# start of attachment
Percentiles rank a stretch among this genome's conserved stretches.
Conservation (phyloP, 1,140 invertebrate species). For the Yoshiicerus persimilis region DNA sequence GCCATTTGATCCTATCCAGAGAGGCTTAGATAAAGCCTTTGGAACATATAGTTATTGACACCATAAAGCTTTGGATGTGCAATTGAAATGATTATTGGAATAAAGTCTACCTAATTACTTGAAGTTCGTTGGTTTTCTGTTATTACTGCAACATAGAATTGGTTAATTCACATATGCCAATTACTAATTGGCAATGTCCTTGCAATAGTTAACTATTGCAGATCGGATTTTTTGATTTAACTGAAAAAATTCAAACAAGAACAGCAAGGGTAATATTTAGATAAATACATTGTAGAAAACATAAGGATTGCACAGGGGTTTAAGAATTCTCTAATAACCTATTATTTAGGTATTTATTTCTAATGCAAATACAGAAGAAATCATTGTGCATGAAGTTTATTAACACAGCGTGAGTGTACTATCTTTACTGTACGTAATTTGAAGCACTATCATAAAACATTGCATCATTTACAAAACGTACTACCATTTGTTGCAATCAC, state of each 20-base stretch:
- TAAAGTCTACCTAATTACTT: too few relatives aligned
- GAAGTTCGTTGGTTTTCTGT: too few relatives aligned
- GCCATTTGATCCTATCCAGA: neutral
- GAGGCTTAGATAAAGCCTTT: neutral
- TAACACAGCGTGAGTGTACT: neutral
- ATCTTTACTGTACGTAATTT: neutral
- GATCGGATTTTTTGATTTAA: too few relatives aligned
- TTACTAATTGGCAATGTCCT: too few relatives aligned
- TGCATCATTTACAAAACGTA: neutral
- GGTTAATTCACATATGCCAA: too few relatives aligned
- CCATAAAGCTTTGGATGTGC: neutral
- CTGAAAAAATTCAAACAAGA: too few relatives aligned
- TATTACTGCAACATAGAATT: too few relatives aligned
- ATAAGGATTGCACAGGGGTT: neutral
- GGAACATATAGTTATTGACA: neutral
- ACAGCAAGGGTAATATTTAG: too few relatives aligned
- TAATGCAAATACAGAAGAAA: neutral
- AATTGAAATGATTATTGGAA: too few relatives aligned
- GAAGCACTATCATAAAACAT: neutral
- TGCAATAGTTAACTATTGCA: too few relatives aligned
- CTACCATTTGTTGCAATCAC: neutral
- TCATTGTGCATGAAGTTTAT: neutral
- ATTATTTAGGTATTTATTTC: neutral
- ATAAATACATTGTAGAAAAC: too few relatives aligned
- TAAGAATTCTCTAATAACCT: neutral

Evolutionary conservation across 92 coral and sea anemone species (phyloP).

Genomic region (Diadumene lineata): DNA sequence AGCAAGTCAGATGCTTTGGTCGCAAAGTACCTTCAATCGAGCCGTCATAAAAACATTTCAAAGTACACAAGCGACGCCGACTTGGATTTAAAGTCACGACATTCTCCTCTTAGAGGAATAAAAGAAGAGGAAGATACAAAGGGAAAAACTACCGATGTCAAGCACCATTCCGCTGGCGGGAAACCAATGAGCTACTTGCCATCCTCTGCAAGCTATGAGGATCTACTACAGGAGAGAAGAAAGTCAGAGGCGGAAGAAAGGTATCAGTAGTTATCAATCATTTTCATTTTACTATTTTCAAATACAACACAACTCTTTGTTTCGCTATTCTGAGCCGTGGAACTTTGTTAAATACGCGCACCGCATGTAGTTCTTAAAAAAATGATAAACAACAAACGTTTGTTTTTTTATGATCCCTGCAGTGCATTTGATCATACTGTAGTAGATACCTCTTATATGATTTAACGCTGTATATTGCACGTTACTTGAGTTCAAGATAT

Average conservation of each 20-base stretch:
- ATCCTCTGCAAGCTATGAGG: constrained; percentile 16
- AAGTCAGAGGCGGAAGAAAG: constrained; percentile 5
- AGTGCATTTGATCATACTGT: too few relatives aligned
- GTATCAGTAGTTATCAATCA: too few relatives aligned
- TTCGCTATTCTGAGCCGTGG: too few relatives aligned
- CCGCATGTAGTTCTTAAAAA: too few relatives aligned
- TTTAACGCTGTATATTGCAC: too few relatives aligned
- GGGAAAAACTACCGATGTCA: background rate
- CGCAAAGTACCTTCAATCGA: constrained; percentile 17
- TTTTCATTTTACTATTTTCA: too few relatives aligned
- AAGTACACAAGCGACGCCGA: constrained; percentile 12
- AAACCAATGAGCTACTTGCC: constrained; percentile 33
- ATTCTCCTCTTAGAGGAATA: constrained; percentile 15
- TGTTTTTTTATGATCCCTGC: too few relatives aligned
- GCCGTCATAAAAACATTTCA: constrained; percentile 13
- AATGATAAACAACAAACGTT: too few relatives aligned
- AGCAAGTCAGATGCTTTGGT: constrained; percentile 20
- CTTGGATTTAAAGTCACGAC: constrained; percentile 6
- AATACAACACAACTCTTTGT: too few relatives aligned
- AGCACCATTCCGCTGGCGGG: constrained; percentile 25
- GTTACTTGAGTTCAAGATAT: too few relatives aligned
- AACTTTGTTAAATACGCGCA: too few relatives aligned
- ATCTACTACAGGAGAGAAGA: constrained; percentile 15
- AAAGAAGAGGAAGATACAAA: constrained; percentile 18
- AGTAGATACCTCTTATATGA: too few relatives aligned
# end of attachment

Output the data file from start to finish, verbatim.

Percentiles rank a stretch among this genome's conserved stretches.
Conservation (phyloP, 1,140 invertebrate species). For the Yoshiicerus persimilis region DNA sequence GCCATTTGATCCTATCCAGAGAGGCTTAGATAAAGCCTTTGGAACATATAGTTATTGACACCATAAAGCTTTGGATGTGCAATTGAAATGATTATTGGAATAAAGTCTACCTAATTACTTGAAGTTCGTTGGTTTTCTGTTATTACTGCAACATAGAATTGGTTAATTCACATATGCCAATTACTAATTGGCAATGTCCTTGCAATAGTTAACTATTGCAGATCGGATTTTTTGATTTAACTGAAAAAATTCAAACAAGAACAGCAAGGGTAATATTTAGATAAATACATTGTAGAAAACATAAGGATTGCACAGGGGTTTAAGAATTCTCTAATAACCTATTATTTAGGTATTTATTTCTAATGCAAATACAGAAGAAATCATTGTGCATGAAGTTTATTAACACAGCGTGAGTGTACTATCTTTACTGTACGTAATTTGAAGCACTATCATAAAACATTGCATCATTTACAAAACGTACTACCATTTGTTGCAATCAC, state of each 20-base stretch:
- TAAAGTCTACCTAATTACTT: too few relatives aligned
- GAAGTTCGTTGGTTTTCTGT: too few relatives aligned
- GCCATTTGATCCTATCCAGA: neutral
- GAGGCTTAGATAAAGCCTTT: neutral
- TAACACAGCGTGAGTGTACT: neutral
- ATCTTTACTGTACGTAATTT: neutral
- GATCGGATTTTTTGATTTAA: too few relatives aligned
- TTACTAATTGGCAATGTCCT: too few relatives aligned
- TGCATCATTTACAAAACGTA: neutral
- GGTTAATTCACATATGCCAA: too few relatives aligned
- CCATAAAGCTTTGGATGTGC: neutral
- CTGAAAAAATTCAAACAAGA: too few relatives aligned
- TATTACTGCAACATAGAATT: too few relatives aligned
- ATAAGGATTGCACAGGGGTT: neutral
- GGAACATATAGTTATTGACA: neutral
- ACAGCAAGGGTAATATTTAG: too few relatives aligned
- TAATGCAAATACAGAAGAAA: neutral
- AATTGAAATGATTATTGGAA: too few relatives aligned
- GAAGCACTATCATAAAACAT: neutral
- TGCAATAGTTAACTATTGCA: too few relatives aligned
- CTACCATTTGTTGCAATCAC: neutral
- TCATTGTGCATGAAGTTTAT: neutral
- ATTATTTAGGTATTTATTTC: neutral
- ATAAATACATTGTAGAAAAC: too few relatives aligned
- TAAGAATTCTCTAATAACCT: neutral

Evolutionary conservation across 92 coral and sea anemone species (phyloP).

Genomic region (Diadumene lineata): DNA sequence AGCAAGTCAGATGCTTTGGTCGCAAAGTACCTTCAATCGAGCCGTCATAAAAACATTTCAAAGTACACAAGCGACGCCGACTTGGATTTAAAGTCACGACATTCTCCTCTTAGAGGAATAAAAGAAGAGGAAGATACAAAGGGAAAAACTACCGATGTCAAGCACCATTCCGCTGGCGGGAAACCAATGAGCTACTTGCCATCCTCTGCAAGCTATGAGGATCTACTACAGGAGAGAAGAAAGTCAGAGGCGGAAGAAAGGTATCAGTAGTTATCAATCATTTTCATTTTACTATTTTCAAATACAACACAACTCTTTGTTTCGCTATTCTGAGCCGTGGAACTTTGTTAAATACGCGCACCGCATGTAGTTCTTAAAAAAATGATAAACAACAAACGTTTGTTTTTTTATGATCCCTGCAGTGCATTTGATCATACTGTAGTAGATACCTCTTATATGATTTAACGCTGTATATTGCACGTTACTTGAGTTCAAGATAT

Average conservation of each 20-base stretch:
- ATCCTCTGCAAGCTATGAGG: constrained; percentile 16
- AAGTCAGAGGCGGAAGAAAG: constrained; percentile 5
- AGTGCATTTGATCATACTGT: too few relatives aligned
- GTATCAGTAGTTATCAATCA: too few relatives aligned
- TTCGCTATTCTGAGCCGTGG: too few relatives aligned
- CCGCATGTAGTTCTTAAAAA: too few relatives aligned
- TTTAACGCTGTATATTGCAC: too few relatives aligned
- GGGAAAAACTACCGATGTCA: background rate
- CGCAAAGTACCTTCAATCGA: constrained; percentile 17
- TTTTCATTTTACTATTTTCA: too few relatives aligned
- AAGTACACAAGCGACGCCGA: constrained; percentile 12
- AAACCAATGAGCTACTTGCC: constrained; percentile 33
- ATTCTCCTCTTAGAGGAATA: constrained; percentile 15
- TGTTTTTTTATGATCCCTGC: too few relatives aligned
- GCCGTCATAAAAACATTTCA: constrained; percentile 13
- AATGATAAACAACAAACGTT: too few relatives aligned
- AGCAAGTCAGATGCTTTGGT: constrained; percentile 20
- CTTGGATTTAAAGTCACGAC: constrained; percentile 6
- AATACAACACAACTCTTTGT: too few relatives aligned
- AGCACCATTCCGCTGGCGGG: constrained; percentile 25
- GTTACTTGAGTTCAAGATAT: too few relatives aligned
- AACTTTGTTAAATACGCGCA: too few relatives aligned
- ATCTACTACAGGAGAGAAGA: constrained; percentile 15
- AAAGAAGAGGAAGATACAAA: constrained; percentile 18
- AGTAGATACCTCTTATATGA: too few relatives aligned